Hypergolic Ignition of Gelled Propellants
Agency / Branch:
DOD / ARMY
Hypergolic propellant gels offer improved safety and performance flexibility. However, their longer ignition delays endanger engine health and preclude widespread use. Understanding the physical and chemical paths to ignition can enable improving ignition and realizing favorable IM characteristics of gels. ORBITEC and JHU propose targeted laboratory and modeling experiments to elucidate phenomena fundamental to the ignition delay of hypergolic gelled propellants. Study of atomization, vaporization, mixing, and kinetics and the effects of the gel phase on these phenomena, will clarify the ignition of hypergolic propellant gels. Spray tests will explore the effects of gel elasticity, gel type, and injector geometry on atomization. Phase equilibrium modeling of propellant gels will predict the vapor pressure and determine if the gel phase slows evaporation. PLIF experiments and FLUENT modeling will assay the effects of gel viscoelastic properties on mixing. Kinetics calculations and sensitivity analysis will identify key reaction pathways to ignition. Engine tests will measure ignition delays for liquid and gelled propellants. Subsequent analysis will define timescales and dimensionless numbers for pre-ignition phenomena. The results of the Phase II project will be in-depth understanding of hypergolic ignition of propellant gels and the basis for a comprehensive predictive model and improved engine design.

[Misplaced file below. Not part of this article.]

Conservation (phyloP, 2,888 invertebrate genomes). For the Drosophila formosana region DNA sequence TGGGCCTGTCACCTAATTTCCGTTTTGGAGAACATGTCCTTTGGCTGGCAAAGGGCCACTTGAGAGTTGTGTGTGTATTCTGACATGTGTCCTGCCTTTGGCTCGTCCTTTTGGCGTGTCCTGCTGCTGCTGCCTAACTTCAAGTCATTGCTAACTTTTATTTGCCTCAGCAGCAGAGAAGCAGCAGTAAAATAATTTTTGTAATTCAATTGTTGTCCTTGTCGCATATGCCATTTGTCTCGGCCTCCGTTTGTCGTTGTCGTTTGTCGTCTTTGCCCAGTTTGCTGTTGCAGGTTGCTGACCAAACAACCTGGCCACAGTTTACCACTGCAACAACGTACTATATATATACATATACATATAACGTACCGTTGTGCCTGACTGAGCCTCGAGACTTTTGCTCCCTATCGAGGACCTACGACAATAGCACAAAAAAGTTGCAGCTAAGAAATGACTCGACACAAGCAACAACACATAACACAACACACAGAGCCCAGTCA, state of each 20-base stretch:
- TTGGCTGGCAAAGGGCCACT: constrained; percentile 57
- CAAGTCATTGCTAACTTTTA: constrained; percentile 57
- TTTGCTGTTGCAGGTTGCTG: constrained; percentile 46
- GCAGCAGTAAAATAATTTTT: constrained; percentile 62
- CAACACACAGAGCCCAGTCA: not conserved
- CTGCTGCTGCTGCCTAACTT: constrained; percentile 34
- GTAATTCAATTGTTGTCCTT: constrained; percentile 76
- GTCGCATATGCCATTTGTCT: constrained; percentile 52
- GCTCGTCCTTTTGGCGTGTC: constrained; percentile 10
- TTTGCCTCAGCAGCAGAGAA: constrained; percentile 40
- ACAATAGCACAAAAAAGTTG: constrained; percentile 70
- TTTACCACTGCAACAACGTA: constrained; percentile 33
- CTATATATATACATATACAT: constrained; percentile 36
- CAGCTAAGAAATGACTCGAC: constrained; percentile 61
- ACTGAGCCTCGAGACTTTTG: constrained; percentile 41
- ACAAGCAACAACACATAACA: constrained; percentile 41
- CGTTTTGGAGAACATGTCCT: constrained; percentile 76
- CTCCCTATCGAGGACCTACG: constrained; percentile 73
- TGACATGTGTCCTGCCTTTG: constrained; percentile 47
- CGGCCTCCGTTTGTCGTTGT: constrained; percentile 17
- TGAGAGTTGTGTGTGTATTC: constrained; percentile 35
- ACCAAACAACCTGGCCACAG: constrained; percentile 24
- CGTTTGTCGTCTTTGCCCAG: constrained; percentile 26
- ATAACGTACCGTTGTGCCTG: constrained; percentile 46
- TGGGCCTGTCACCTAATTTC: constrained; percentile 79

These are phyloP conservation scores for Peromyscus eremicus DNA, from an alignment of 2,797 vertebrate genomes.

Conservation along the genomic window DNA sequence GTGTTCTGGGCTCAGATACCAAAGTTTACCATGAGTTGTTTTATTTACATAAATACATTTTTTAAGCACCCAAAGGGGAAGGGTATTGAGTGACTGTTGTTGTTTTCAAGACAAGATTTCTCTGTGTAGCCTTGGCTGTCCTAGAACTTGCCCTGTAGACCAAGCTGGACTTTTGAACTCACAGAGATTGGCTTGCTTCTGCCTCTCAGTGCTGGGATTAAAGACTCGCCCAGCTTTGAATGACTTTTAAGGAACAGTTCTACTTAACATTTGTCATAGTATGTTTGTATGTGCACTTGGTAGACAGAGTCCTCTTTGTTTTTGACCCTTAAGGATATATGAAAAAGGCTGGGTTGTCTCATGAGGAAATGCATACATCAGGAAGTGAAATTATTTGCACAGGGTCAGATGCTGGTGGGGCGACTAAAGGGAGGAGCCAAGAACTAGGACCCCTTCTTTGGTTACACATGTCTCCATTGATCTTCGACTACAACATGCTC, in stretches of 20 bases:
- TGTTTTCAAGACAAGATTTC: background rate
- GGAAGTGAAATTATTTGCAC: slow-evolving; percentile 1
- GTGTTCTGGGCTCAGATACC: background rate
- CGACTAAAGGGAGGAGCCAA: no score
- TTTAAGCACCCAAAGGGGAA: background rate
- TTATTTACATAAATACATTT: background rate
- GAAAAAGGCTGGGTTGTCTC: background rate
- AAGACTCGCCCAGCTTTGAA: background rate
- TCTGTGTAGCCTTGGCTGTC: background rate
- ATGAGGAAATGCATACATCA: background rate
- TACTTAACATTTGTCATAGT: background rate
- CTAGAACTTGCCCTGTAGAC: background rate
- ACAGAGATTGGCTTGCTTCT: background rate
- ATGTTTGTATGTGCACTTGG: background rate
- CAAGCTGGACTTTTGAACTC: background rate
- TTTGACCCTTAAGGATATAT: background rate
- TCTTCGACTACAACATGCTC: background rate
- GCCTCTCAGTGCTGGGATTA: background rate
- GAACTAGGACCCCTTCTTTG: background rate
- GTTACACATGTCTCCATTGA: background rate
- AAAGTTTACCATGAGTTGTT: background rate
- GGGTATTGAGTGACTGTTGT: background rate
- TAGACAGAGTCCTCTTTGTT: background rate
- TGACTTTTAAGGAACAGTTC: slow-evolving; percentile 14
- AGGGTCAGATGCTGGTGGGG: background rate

Small Business Information at Submission:
Senior Propulsion Engineer
Research Institution Information:
ORBITAL TECHNOLOGIES CORP.(ORBITE
Space Center, 1212 Fourier Drive Madison, WI 53717
Number of Employees:
JOHNS HOPKINS UNIV.
Department of Mechanical Eng.
3400 North Charles Street
Baltimore, MD 21218
Lester K. Su
Nonprofit college or university